This could be successful for your team, but if your agents need a little more clarity around when they’re allowed to walk away, sit down with your team and define the limit. For each of the categories above, give your agents space to reflect on past interactions and voice what shifts in language from a customer are too much. Spend time training your call center agents to identify these moments and empower them to step away.
An agent’s job is to provide customers with a resolution to their issues, but abuse and disrespect keeps them from being successful.
Have a Clear Policy in Place to Protect Your Agents
Unfortunately, there are so many call centers that have policies that require agents to stay on the line with abusive customers, there are online petitions and unions in place to encourage agents to hang up on abusers. But there are few policies in place that support agents and empower them to walk away from destructive interactions with customers.
In fact, some contact centers require an agent to give a customer three or four warnings before they’re allowed to terminate a call. This puts all of the responsibility in the agents’ hands and requires they put up with demeaning language, even if it’s extreme.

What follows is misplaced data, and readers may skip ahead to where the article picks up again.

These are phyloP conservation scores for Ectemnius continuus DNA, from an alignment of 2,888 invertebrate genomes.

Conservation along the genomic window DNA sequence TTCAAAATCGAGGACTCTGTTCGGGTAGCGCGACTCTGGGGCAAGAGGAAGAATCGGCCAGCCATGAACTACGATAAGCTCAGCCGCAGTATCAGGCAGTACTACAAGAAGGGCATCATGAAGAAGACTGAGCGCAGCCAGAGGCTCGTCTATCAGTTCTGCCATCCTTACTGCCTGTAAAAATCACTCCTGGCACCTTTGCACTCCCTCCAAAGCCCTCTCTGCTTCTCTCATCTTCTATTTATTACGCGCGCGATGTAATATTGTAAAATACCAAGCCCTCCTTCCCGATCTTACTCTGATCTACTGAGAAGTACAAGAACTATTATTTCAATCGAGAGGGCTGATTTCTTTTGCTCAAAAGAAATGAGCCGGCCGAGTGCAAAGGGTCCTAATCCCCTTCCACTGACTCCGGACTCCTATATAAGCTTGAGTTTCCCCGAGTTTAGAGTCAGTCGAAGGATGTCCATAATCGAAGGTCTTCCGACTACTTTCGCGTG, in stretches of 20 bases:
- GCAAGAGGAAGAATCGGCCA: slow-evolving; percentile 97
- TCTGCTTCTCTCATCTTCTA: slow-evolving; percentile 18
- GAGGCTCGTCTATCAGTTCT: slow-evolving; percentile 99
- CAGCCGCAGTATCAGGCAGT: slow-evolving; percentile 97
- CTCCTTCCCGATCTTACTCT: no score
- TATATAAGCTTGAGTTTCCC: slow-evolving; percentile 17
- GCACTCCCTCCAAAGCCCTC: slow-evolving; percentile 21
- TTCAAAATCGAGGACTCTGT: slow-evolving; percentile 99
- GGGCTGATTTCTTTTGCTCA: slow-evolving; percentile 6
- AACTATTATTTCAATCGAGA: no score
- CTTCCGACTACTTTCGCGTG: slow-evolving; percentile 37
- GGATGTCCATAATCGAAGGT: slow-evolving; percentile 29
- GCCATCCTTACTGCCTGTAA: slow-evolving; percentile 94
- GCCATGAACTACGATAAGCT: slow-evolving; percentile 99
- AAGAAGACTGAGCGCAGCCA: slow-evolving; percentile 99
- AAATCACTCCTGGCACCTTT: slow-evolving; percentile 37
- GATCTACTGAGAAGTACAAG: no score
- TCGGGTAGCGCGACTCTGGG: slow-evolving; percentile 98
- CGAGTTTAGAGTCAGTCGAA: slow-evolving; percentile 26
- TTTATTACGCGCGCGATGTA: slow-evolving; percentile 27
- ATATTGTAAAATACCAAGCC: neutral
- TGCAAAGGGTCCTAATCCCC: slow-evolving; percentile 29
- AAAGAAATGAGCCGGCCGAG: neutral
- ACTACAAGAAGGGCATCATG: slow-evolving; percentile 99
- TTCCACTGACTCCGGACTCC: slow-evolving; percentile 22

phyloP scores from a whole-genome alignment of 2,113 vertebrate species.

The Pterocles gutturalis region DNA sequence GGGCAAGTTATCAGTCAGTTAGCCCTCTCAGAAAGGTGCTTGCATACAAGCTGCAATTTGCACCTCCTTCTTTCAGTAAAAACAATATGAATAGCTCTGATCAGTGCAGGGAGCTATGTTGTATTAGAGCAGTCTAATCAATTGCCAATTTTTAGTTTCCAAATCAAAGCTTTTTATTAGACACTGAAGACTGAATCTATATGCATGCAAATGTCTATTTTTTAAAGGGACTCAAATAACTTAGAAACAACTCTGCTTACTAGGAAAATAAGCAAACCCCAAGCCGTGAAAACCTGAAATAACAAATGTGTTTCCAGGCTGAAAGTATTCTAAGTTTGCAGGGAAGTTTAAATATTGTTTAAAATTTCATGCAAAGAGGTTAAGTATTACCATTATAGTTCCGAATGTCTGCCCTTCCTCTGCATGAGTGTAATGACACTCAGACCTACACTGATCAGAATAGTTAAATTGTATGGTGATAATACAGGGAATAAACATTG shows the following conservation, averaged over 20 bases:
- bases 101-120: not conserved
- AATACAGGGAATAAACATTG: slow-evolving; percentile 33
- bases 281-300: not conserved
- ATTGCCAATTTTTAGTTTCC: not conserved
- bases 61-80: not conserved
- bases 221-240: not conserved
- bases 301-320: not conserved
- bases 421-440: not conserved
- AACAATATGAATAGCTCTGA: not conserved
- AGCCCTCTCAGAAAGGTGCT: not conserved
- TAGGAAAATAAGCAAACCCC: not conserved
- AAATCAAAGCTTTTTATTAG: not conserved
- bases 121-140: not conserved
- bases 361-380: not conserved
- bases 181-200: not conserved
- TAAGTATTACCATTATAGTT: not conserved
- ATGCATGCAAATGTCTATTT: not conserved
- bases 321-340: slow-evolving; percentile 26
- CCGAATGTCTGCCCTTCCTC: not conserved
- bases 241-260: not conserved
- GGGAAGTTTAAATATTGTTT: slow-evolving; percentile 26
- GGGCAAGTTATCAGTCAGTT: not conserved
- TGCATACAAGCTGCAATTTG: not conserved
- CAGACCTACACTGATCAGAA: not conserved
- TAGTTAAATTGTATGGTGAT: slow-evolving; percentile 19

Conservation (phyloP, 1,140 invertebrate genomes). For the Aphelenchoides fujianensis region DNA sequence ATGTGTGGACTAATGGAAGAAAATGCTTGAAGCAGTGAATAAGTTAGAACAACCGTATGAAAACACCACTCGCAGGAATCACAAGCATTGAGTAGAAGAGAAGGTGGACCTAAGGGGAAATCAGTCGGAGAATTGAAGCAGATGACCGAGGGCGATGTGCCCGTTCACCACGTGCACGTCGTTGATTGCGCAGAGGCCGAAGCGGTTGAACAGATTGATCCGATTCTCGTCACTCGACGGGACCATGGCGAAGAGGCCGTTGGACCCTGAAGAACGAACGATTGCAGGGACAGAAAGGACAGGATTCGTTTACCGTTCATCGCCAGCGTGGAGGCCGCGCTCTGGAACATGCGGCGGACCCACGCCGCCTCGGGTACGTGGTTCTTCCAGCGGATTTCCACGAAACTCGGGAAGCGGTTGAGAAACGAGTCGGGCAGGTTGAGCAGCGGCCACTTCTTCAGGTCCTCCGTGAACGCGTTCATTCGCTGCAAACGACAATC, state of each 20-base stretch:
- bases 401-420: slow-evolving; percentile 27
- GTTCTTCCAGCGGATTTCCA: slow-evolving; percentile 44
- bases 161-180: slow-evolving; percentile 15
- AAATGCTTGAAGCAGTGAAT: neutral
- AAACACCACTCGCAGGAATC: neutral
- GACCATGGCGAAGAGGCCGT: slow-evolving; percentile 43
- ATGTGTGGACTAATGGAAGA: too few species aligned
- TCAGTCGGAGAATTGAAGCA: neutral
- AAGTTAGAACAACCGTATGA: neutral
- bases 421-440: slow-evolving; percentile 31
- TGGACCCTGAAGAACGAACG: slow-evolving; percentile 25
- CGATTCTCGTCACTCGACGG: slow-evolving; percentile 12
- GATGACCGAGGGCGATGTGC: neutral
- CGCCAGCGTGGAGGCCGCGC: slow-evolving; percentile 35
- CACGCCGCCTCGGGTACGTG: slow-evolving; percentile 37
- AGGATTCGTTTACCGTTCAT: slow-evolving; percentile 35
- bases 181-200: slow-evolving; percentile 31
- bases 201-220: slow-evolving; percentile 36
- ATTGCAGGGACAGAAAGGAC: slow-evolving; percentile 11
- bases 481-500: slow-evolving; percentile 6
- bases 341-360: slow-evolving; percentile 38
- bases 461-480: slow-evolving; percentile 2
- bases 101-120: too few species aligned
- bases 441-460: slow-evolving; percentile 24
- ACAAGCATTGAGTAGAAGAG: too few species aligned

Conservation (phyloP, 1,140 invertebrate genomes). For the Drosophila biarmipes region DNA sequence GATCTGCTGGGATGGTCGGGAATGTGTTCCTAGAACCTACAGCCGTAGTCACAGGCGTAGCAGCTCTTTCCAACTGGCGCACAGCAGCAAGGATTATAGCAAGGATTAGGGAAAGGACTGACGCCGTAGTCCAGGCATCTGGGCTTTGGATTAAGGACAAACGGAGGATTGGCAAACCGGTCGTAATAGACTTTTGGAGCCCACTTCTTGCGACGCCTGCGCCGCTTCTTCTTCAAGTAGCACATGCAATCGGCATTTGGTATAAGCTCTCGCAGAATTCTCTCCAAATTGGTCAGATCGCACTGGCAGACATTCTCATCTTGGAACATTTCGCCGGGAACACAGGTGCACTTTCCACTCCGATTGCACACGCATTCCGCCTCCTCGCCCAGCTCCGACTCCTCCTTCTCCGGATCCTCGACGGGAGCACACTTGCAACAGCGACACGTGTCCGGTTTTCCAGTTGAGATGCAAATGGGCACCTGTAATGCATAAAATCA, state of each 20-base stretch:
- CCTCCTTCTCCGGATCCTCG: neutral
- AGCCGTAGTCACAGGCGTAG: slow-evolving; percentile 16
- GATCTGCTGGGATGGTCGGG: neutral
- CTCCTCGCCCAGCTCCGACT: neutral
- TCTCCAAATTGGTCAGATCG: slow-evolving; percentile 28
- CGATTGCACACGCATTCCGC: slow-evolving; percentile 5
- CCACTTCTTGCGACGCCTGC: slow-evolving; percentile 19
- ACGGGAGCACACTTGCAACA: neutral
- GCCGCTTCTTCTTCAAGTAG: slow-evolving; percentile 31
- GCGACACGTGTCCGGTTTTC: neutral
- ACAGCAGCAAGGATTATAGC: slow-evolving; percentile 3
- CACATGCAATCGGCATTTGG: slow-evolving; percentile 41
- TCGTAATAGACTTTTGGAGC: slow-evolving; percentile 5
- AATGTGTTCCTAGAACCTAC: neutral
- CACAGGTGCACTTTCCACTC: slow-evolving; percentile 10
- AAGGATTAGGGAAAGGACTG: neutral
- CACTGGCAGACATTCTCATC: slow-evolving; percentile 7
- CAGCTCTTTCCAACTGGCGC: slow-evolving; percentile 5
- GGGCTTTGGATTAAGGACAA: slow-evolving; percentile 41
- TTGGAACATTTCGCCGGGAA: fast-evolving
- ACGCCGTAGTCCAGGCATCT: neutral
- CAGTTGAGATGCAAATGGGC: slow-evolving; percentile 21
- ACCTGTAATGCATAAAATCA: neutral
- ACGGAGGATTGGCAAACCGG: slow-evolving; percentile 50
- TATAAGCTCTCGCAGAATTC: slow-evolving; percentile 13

Consider setting a zero-tolerance policy in your call center, training call center agents to hang up on abusive interactions at-will. Or, draw distinct lines so your agents know when to escalate the call to you. In your call center training, emphasize the two-way relationship your customers have with your company and the agents in your call center. Your customers should be partners with you and your brand. Hold your customers accountable in that partnership.
They should respect your brand and your employees enough to speak with kindness. And, your agents should feel empowered to not only define their limits but to walk away from abusive interaction.
Be flexible with your agents so they have space to relieve stress. If your agents need to step away for a bit after an abusive phone call or chat, let them! A few minutes for them to take a breather could be what they need to remain calm, readjust and process the abuse they’ve faced. This time will then help them return to work with a healthy attitude. If they have a particularly tough day with customer interactions, work with them to take a mental health day so they can step away from the phones.
It’s overwhelming to deal with abuse and then go back to the phones. If your agents need to devote some time to work off the phone, let them take over emails for a bit. Or, give them the flexibility to pivot away from customer-facing work for some time to work on internal projects. Setting policies that support your agents as humans will enable your agents to care for your customers better and sustain better mental health.